Germany’s Frankfurt- Hahn Airport which is situated between Frankfurt and Cologne was the subject of much discussion during the past two years. This because a majority share was planned to be taken over by what turned out to be a trickster and finally came to rest when the Chinese HNA Group took 82.5% share and laid out plans to put the airport back on the map.
Less passengers and continuing losses
The above is basically the situation today as figures released by the airport’s management show that passenger airline flights have reduced considerably, cargo is not moving ahead as planned and the result are continued losses.
Three years in a row with considerable losses. In 2016 the airport recorded a loss of 14.1 million euros; in 2017 it was 17.2 million and the expectation for 2018 is a further 12.5 million euros loss. Nobody dares venture to say how 2019 will turn out.
The losses hurt and one cannot blame Hahn’s management for not trying all possible to attract new customers and optimise costs further.
However, Ryanair has cut capacity at the airport further in favour of increasing their presence at Frankfurt-Main Airport where they see better opportunities to fill their aircraft.
The German state of Hesse holds the remaining 17.5% but has so far not revealed any plans on selling or holding their share.
The Hahn management is said to be convinced that the airport will come back into the black figures by 2024. But who will shoulder further losses until then?
Cargo as the backbone
It seems it was more or less certain after HNA’s majority takeover that air cargo should play the larger role in the airport’s future. HNA’s contacts were to be tapped in order to entice Chinese carriers to operate daily cargo flights into the airport. And, this happened to a certain extent with cargo figures increasing during 2018. But, is this enough to keep the airport floating?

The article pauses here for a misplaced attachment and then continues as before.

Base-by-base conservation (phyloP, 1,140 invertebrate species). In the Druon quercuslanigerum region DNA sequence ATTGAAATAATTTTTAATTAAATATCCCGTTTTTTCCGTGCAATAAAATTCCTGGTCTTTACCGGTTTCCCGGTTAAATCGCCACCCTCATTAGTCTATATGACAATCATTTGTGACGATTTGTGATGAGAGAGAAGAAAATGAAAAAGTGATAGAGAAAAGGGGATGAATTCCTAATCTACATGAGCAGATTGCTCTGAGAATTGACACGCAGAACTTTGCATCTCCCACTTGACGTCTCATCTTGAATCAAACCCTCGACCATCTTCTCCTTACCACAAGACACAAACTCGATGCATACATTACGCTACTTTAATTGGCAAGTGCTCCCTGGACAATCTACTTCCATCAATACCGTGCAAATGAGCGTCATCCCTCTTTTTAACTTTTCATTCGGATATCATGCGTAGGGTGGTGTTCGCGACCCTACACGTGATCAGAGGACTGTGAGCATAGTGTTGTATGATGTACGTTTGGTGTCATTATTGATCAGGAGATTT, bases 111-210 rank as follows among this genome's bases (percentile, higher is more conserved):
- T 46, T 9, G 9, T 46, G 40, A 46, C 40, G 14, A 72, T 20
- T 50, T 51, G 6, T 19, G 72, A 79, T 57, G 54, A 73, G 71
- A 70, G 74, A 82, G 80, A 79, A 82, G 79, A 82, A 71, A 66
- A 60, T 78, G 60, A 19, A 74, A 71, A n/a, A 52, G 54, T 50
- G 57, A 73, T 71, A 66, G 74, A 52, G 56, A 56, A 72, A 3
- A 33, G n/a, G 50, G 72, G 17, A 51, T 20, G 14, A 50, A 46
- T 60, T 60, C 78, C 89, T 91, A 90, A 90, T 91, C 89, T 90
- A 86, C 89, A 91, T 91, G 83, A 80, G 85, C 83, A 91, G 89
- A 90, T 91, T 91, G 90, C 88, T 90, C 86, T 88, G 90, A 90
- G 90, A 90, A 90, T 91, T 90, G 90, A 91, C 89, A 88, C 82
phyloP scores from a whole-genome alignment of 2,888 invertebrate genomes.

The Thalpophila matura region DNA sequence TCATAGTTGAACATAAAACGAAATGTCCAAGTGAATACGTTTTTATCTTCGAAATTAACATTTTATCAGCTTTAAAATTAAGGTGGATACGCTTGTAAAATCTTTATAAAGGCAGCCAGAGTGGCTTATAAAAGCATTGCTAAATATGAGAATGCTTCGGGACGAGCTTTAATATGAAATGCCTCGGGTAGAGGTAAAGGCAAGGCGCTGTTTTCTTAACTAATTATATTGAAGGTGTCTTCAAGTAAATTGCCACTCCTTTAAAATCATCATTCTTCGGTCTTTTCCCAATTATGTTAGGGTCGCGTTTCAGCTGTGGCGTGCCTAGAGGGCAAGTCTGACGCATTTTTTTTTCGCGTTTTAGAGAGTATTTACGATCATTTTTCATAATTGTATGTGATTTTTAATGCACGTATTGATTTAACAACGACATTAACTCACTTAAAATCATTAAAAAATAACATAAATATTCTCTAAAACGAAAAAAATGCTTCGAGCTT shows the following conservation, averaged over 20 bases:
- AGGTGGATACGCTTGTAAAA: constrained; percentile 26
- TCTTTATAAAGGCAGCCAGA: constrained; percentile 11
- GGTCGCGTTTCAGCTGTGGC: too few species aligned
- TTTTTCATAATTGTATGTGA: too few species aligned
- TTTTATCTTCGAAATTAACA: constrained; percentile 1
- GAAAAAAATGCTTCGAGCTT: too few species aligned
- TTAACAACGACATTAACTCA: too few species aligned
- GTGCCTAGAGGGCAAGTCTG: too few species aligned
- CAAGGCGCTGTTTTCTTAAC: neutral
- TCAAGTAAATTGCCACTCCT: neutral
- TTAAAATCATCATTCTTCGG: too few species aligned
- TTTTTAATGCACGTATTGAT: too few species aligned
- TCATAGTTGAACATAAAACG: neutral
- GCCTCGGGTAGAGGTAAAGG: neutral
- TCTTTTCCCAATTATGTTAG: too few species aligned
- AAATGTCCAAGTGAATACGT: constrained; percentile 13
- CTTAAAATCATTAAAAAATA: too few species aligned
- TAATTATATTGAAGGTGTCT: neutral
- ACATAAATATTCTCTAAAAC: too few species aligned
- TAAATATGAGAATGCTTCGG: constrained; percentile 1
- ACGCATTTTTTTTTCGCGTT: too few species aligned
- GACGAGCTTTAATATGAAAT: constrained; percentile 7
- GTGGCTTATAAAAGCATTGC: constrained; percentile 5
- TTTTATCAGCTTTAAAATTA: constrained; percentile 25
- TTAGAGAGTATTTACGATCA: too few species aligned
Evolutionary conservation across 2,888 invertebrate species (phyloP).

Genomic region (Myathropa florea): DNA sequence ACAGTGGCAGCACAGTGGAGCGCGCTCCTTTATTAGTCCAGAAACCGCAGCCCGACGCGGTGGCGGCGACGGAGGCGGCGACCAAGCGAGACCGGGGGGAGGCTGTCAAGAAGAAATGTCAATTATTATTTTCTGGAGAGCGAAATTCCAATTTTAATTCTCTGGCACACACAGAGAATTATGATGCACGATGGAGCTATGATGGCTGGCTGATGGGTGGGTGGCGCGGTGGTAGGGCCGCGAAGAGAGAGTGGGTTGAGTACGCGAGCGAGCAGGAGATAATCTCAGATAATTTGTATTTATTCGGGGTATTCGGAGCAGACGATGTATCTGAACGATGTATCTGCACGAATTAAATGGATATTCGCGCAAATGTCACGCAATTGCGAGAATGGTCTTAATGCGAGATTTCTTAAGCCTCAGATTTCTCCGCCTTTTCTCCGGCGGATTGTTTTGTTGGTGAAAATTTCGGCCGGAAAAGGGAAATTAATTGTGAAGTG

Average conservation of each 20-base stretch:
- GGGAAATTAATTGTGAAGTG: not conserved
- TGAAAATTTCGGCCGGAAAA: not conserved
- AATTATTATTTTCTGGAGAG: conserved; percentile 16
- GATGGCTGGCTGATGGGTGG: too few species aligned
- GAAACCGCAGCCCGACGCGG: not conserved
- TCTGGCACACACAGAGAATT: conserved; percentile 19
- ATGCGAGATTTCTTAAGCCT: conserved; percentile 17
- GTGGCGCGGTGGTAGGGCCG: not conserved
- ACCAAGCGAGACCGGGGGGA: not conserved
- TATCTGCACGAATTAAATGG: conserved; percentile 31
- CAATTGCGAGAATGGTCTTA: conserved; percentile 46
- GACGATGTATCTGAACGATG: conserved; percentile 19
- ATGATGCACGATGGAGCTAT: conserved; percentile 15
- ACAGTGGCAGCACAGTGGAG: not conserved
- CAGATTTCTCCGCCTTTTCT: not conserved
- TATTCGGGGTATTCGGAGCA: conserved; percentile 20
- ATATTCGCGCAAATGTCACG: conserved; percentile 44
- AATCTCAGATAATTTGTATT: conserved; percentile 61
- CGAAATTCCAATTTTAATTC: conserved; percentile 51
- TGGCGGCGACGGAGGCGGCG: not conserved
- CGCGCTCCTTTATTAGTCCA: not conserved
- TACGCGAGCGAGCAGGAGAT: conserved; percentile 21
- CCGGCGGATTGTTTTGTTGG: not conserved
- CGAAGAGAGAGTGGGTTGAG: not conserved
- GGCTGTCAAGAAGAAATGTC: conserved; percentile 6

According to information presented by Hahn’s official CEO, Hexin Wang in mid- 2018 and published in the German ‘Bundesanzeiger’ - the financial liquidity of the airport is secured through the HNA Airport Group and plans are on hand to secure more business. It is also clear however that as of 2024 there can be no more state subsidies for the airport from the state of Rhineland-Palatinate which was the previous majority shareholder.
In his report shown in the Bundesanzeiger, Mr Wang also openly criticises the German civil aviation authorities (LBA), whom he claims are hindering future cargo operations at the airport with the result that potential carriers who would like to use Hahn Airport are moving to Belgium, Luxembourg and The Netherlands where landing rights are easily granted compared to a rigid German system.
Hopefully Hahn’s managers can be successful in getting a new carrier on board and maybe they should look more closely at developing the airport into a viable e-commerce location. The infrastructure is there, maybe needing some further investment and the right airline to put it back on the map.
John Mc Donagh